Glenn Polyn//October 13, 2020//
Glenn Polyn //October 13, 2020//
Press release: PetSmart Charities
As the world grapples with the COVID-19 pandemic, another global pandemic looms under the surface – domestic abuse and intimate partner violence. In the U.S. on average, around 20 people are physically abused by an intimate partner per minute, according to the National Coalition Against Domestic Violence. As quarantine protocols remain in many areas to protect the public from the virus, many domestic abuse victims and their pets are finding themselves now trapped with their abuser. Up to 48 percent of domestic abuse victims do not leave their abuser because they are concerned about what will happen to their pets, and with as few as 10 percent of domestic violence shelters accepting pets into their facilities, survivors often feel they have few choices beyond staying in a violent situation.
This October during Domestic Violence Awareness Month, PetSmart Charities is continuing to keep pets and people together with a $2.1 million commitment to programs serving at-risk pet parents experiencing domestic abuse and other crises heightened by COVID-19, across the U.S. and Canada. Funding will support an array of programs such as pet-friendly domestic violence shelters, pet deposits for pet-friendly housing, emergency pet boarding and other initiatives to ensure pets and people remain together during uncertain times.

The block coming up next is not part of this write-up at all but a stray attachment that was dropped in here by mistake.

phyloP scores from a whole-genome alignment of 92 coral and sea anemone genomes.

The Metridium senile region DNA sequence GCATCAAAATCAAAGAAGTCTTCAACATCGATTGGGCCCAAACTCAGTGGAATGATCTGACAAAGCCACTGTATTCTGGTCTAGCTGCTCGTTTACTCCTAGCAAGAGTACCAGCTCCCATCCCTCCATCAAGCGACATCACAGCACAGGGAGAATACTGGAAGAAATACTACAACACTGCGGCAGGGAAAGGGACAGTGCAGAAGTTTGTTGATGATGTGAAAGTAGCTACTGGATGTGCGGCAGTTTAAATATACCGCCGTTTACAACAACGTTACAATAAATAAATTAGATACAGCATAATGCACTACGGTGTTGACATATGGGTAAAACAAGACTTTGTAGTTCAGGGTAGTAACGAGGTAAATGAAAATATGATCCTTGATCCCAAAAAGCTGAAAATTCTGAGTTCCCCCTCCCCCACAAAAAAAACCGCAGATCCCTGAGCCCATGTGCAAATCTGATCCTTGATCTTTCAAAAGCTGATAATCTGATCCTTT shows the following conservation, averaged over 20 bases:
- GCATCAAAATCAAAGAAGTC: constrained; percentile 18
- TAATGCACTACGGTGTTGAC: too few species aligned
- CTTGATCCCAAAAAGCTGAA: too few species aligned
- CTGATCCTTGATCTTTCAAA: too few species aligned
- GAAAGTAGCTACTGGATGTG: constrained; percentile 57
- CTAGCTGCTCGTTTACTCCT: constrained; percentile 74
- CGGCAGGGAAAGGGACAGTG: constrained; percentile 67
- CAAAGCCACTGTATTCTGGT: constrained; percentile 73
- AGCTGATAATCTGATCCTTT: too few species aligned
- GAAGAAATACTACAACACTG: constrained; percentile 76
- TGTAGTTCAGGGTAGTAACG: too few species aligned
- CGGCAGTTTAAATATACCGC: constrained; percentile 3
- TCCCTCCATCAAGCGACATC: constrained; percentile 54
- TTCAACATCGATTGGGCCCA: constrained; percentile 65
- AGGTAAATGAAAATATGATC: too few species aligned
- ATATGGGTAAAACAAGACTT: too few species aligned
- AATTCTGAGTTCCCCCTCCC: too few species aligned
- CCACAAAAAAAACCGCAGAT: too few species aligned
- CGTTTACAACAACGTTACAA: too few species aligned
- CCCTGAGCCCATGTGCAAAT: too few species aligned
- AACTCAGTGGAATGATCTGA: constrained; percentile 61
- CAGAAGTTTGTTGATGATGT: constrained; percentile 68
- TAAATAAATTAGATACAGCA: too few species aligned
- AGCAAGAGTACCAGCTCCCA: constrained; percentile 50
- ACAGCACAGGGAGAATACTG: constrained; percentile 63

“Not only are pets a common reason why victims delay leaving their abusers, animal abuse is often the first indicator of domestic violence within a household,” said Aimee Gilbreath, president of PetSmart Charities. “As an Arizona-based organization, we’re proud to not only support our community, but communities across the U.S. and Canada to provide resources that bridge the gap to a safer environment for both people and pets – especially during the pandemic.”
Coast-to-coast, from the U.S. to Canada, grants have been distributed to animal welfare organizations as well as social services agencies for people fleeing domestic abuse, precariously housed people, those too ill to care for their pets and LGBTQ+ youth facing housing instability. Below is a summary of some of the organizations who have received grants to help prevent pet relinquishment or separation.